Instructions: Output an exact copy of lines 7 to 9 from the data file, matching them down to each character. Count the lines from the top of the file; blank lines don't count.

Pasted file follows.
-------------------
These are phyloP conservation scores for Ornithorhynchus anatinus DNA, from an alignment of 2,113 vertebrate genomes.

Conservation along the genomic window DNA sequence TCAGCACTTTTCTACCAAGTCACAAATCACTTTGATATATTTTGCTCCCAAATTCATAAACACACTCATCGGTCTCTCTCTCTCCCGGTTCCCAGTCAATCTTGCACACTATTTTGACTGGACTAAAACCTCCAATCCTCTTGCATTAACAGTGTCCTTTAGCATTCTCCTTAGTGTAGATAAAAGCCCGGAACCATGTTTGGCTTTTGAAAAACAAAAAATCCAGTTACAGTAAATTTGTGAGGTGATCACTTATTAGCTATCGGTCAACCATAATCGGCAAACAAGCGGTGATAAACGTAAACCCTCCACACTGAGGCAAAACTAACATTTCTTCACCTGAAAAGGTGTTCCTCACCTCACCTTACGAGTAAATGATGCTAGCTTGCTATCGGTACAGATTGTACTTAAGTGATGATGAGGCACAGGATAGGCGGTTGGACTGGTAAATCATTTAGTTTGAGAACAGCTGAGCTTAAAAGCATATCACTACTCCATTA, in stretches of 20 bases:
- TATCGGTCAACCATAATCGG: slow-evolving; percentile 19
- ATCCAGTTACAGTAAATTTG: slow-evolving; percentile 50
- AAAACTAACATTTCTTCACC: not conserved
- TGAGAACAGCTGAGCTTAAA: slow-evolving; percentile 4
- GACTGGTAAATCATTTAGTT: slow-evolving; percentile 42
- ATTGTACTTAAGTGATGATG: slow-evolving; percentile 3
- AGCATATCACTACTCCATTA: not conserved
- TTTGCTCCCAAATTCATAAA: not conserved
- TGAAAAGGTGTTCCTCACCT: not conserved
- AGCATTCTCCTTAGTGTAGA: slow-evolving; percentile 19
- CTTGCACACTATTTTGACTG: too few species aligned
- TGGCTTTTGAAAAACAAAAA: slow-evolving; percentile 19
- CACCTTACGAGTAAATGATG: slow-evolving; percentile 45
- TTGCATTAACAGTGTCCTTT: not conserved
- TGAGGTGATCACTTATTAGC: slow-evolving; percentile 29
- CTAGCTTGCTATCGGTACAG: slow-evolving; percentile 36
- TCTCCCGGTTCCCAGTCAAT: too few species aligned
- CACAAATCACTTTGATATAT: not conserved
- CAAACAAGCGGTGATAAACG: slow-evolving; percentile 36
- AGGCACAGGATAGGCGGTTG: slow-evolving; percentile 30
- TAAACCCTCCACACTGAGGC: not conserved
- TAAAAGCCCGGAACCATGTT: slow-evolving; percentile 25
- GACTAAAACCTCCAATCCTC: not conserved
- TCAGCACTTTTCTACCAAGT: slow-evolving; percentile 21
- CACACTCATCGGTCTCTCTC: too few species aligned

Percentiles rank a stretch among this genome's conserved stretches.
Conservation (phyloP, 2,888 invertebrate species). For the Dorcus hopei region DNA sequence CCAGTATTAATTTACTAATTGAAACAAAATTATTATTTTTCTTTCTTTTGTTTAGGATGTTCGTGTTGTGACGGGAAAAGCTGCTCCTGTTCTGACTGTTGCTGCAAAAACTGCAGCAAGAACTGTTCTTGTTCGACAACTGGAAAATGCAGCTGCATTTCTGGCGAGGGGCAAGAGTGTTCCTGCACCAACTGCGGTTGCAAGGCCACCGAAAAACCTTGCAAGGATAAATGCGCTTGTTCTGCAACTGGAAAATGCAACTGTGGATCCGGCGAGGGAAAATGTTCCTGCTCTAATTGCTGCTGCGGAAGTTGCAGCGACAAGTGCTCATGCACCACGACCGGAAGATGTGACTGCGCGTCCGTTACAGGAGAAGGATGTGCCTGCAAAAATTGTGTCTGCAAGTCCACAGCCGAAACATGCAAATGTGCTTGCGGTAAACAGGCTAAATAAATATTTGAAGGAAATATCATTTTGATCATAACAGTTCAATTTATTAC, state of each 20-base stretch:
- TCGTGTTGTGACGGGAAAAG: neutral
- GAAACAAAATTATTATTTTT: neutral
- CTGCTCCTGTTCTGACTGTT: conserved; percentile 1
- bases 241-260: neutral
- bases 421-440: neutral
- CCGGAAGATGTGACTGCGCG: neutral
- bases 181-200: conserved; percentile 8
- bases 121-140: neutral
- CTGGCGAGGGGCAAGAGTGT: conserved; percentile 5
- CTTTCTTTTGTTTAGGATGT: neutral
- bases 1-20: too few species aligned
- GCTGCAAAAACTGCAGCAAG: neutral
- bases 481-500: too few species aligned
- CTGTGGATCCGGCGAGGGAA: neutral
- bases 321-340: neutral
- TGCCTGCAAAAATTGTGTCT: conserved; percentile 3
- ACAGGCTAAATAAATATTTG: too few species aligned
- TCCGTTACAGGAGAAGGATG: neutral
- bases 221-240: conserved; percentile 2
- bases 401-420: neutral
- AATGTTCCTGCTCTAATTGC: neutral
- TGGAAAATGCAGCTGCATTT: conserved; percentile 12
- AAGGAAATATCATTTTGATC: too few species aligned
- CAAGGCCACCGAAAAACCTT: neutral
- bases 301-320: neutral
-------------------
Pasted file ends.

- GACTGGTAAATCATTTAGTT: slow-evolving; percentile 42
- ATTGTACTTAAGTGATGATG: slow-evolving; percentile 3
- AGCATATCACTACTCCATTA: not conserved